New Delhi, Jan 18
Creating 1,200 UK shipyard jobs, hundreds of graduate and apprentice opportunities and an expected 800 further jobs across the UK supply chain, the team comprising BMT, Harland & Wolff and Navantia UK, will deliver three Fleet Solid Support ships for the Royal Fleet Auxiliary (RFA).
Set to invest around £100 million into UK shipyards, including £77m of infrastructure at Harland & Wolff’s Belfast shipyard, the agreement will see a further £21m invested in skills and technology transfer from Navantia UK. This will be the catalyst for Harland & Wolff to create one of the most advanced shipyards in the UK, which will be significant for future export and domestic shipbuilding as well as offshore opportunities.
With around 900 jobs alone to be created in Belfast, the contract is a welcome boost for Northern Ireland.
Defence Secretary Ben Wallace, who visited H&W Belfast after the contract was signed, said: “This contract is a significant boost to the UK’s historic shipbuilding industry, balancing shipbuilding across the Union.
“Creating jobs and prosperity, Team Resolute is bringing shipbuilding back to Belfast, developing a modern, resilient and thriving shipbuilding industry that will support naval and commercial shipbuilding into the future.”
The FSS fleet will be the first ships built by Harland & Wolff in Belfast since MV Anvil Point was launched in 2002.
Strengthening shipbuilding in England and Northern Ireland, this contract will complement the existing Type 26 and Type 31 frigate programmes DE&S manages in Scotland.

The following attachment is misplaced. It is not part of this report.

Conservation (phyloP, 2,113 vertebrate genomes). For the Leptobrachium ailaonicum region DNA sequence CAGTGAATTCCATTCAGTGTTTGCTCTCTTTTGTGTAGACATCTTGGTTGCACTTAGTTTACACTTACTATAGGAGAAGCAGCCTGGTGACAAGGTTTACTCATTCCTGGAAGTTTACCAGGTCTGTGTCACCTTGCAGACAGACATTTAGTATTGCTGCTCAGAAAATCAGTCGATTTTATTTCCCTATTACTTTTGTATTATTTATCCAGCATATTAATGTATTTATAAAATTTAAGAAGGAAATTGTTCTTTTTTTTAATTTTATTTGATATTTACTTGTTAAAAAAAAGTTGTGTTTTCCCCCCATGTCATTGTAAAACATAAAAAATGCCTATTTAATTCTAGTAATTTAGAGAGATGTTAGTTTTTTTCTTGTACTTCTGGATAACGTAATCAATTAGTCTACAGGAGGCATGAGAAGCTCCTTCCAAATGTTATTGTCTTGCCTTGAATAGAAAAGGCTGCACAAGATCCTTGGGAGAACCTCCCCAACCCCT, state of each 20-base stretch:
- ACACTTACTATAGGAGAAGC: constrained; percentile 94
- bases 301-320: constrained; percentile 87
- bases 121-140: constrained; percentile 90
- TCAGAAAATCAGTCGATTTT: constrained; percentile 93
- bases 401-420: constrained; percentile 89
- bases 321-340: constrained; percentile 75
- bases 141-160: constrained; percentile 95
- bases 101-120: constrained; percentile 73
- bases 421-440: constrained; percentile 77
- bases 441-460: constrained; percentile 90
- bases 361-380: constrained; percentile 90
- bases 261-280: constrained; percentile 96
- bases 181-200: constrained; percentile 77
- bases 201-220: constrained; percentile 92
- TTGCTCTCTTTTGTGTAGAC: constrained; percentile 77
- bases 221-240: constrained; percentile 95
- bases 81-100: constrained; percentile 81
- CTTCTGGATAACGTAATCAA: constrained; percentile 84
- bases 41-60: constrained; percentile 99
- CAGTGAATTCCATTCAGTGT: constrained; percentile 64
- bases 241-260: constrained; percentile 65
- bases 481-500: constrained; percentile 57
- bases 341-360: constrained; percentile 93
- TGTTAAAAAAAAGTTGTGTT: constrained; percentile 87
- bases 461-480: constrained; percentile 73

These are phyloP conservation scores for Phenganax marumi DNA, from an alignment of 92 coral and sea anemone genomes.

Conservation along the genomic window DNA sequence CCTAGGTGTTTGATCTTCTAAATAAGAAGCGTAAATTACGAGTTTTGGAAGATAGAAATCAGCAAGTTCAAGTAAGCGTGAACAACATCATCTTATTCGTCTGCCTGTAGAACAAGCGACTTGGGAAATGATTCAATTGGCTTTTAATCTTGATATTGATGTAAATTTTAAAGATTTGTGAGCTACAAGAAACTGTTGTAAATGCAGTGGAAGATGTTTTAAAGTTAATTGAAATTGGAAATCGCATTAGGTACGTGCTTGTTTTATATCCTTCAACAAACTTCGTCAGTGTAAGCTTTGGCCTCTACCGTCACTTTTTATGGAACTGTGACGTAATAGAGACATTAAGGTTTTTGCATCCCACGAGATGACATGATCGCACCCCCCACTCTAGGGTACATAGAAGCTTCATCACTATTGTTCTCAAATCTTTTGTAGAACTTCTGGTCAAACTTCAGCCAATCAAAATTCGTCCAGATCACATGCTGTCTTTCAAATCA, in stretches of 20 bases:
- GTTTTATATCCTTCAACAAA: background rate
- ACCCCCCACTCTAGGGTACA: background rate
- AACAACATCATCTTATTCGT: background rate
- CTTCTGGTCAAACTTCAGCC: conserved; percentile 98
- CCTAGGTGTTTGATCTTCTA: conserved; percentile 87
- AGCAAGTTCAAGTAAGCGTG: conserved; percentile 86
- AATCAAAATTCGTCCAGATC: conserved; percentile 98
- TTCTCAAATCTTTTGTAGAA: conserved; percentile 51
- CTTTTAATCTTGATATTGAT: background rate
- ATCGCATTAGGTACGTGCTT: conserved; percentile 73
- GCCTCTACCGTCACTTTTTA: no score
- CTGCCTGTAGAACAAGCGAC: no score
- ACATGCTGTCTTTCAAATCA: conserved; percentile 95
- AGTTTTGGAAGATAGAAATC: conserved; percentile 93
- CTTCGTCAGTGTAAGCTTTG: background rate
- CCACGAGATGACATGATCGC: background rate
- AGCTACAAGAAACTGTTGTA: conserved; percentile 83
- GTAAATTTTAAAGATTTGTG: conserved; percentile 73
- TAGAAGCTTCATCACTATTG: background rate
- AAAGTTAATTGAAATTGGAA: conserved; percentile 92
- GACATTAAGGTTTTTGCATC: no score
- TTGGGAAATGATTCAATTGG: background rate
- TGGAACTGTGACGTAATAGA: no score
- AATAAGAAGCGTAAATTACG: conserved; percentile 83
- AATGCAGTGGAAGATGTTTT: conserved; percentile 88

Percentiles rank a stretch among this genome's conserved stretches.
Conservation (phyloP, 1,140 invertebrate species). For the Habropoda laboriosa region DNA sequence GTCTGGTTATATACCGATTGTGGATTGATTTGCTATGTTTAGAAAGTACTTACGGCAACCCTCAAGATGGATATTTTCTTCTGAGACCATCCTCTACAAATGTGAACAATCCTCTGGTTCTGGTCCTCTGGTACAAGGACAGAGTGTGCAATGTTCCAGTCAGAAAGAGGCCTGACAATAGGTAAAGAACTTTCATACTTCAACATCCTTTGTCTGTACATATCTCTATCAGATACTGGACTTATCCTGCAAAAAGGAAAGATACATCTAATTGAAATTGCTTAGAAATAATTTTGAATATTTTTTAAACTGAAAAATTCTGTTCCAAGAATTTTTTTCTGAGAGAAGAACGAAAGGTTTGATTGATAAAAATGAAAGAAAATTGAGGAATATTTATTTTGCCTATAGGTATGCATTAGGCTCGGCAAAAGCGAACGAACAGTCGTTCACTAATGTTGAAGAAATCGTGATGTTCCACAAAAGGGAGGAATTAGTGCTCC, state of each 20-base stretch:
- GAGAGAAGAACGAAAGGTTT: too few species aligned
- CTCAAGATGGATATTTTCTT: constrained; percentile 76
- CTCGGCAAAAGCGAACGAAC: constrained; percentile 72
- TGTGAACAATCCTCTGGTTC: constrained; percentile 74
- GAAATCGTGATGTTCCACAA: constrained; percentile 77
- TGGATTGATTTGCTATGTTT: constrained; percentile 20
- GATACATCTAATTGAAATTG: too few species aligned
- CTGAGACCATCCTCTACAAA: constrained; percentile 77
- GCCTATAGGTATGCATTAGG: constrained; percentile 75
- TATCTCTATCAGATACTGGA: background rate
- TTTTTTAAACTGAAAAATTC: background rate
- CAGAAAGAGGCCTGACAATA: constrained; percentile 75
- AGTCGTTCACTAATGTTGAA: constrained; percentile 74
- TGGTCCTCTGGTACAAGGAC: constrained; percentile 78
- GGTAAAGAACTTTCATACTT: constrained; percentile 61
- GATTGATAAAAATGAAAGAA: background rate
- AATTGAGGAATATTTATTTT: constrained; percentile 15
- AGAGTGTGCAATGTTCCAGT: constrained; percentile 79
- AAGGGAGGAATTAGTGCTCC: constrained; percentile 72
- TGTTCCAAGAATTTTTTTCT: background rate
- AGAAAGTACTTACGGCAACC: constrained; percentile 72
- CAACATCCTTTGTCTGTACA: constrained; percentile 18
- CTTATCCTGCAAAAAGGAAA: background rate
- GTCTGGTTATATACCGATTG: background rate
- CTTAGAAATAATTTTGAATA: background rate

Vice Admiral Paul Marshall, Director General Ships at DE&S, said: “Now the Fleet Solid Support ships contract with Team Resolute has been signed, it is time to push on with what is a very exciting programme. “DE&S looks forward to working with our industry partners to deliver what will be the essential, last big piece of the UK’s Carrier Strike Group, which will serve for decades to come.”
The majority of the blocks and modules for the ships will be constructed at Harland & Wolff’s facilities in Belfast and Appledore, following the British-crafted design by Bath-based company BMT.
Build work will also take place at Navantia’s shipyard in Cadiz in Spain, with the final assembly for all three 216m-long vessels to be completed in Belfast.
On behalf of Team Resolute, John Wood, Group CEO of Harland & Wolff, said:
“This is the last chance to capture the excellent shipbuilding skills that remain in Belfast and Appledore before they are lost, and pass them on to the next generation of UK shipbuilders.
“UK Government has seized this opportunity and, in doing so, ensured the long-term survival of our shipyards and significantly bolstered sovereign shipbuilding capability.”
Aiming to deliver 200 further education opportunities on graduate placements and apprentice programmes, the contract will build on the Prime Minister’s commitment to grow the economy by supporting thousands more supply chain jobs across the UK. Harland & Wolff’s welding academy is set to train 300 new welders during the contract, with 120 highly skilled jobs supported at BMT.
The ships will be the second longest UK military vessels behind the two Queen Elizabeth-class aircraft carriers. They will have commonality with the RFA’s Tide class fleet tankers, also built to a British BMT design.
The majority of the three ships’ build will take place in the UK, and the contract will increase industrial productivity, and develop the domestic supply chain and workforce while improving the industry’s environmental sustainability.
Production is due to start in 2025, with recapitalisation and yard improvements starting immediately. All three support ships are expected to be operational by 2032.